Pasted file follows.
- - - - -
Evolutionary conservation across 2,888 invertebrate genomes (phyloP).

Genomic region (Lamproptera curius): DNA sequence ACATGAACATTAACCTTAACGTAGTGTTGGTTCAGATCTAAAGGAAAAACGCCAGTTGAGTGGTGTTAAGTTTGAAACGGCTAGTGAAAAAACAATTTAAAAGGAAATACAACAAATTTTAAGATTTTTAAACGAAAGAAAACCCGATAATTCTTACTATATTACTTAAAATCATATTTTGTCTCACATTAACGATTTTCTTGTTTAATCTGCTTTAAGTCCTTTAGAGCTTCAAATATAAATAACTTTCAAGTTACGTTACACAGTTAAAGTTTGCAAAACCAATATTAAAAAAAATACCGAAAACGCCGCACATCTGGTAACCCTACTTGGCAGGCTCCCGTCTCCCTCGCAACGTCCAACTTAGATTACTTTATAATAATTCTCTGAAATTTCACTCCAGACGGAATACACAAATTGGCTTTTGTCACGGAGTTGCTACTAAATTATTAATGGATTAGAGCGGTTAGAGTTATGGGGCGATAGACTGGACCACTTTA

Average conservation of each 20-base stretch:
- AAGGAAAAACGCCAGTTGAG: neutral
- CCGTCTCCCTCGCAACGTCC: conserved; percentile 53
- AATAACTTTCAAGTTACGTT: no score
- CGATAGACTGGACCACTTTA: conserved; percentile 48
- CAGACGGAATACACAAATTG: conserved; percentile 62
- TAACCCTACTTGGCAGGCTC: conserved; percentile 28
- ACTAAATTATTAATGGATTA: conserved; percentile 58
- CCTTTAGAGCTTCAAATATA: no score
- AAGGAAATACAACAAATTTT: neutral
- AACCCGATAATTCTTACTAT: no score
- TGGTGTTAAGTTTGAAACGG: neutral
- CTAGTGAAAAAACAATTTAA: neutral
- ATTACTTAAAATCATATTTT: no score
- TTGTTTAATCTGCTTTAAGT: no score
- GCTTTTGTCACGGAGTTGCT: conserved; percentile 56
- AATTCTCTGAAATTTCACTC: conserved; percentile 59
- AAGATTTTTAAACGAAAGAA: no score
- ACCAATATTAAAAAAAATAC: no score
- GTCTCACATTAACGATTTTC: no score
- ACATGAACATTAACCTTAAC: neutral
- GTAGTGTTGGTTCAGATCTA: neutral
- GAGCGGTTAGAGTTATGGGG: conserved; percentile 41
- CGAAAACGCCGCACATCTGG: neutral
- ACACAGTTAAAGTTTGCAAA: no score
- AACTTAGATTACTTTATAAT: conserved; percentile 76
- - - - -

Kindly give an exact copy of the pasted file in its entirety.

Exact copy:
Evolutionary conservation across 2,888 invertebrate genomes (phyloP).

Genomic region (Lamproptera curius): DNA sequence ACATGAACATTAACCTTAACGTAGTGTTGGTTCAGATCTAAAGGAAAAACGCCAGTTGAGTGGTGTTAAGTTTGAAACGGCTAGTGAAAAAACAATTTAAAAGGAAATACAACAAATTTTAAGATTTTTAAACGAAAGAAAACCCGATAATTCTTACTATATTACTTAAAATCATATTTTGTCTCACATTAACGATTTTCTTGTTTAATCTGCTTTAAGTCCTTTAGAGCTTCAAATATAAATAACTTTCAAGTTACGTTACACAGTTAAAGTTTGCAAAACCAATATTAAAAAAAATACCGAAAACGCCGCACATCTGGTAACCCTACTTGGCAGGCTCCCGTCTCCCTCGCAACGTCCAACTTAGATTACTTTATAATAATTCTCTGAAATTTCACTCCAGACGGAATACACAAATTGGCTTTTGTCACGGAGTTGCTACTAAATTATTAATGGATTAGAGCGGTTAGAGTTATGGGGCGATAGACTGGACCACTTTA

Average conservation of each 20-base stretch:
- AAGGAAAAACGCCAGTTGAG: neutral
- CCGTCTCCCTCGCAACGTCC: conserved; percentile 53
- AATAACTTTCAAGTTACGTT: no score
- CGATAGACTGGACCACTTTA: conserved; percentile 48
- CAGACGGAATACACAAATTG: conserved; percentile 62
- TAACCCTACTTGGCAGGCTC: conserved; percentile 28
- ACTAAATTATTAATGGATTA: conserved; percentile 58
- CCTTTAGAGCTTCAAATATA: no score
- AAGGAAATACAACAAATTTT: neutral
- AACCCGATAATTCTTACTAT: no score
- TGGTGTTAAGTTTGAAACGG: neutral
- CTAGTGAAAAAACAATTTAA: neutral
- ATTACTTAAAATCATATTTT: no score
- TTGTTTAATCTGCTTTAAGT: no score
- GCTTTTGTCACGGAGTTGCT: conserved; percentile 56
- AATTCTCTGAAATTTCACTC: conserved; percentile 59
- AAGATTTTTAAACGAAAGAA: no score
- ACCAATATTAAAAAAAATAC: no score
- GTCTCACATTAACGATTTTC: no score
- ACATGAACATTAACCTTAAC: neutral
- GTAGTGTTGGTTCAGATCTA: neutral
- GAGCGGTTAGAGTTATGGGG: conserved; percentile 41
- CGAAAACGCCGCACATCTGG: neutral
- ACACAGTTAAAGTTTGCAAA: no score
- AACTTAGATTACTTTATAAT: conserved; percentile 76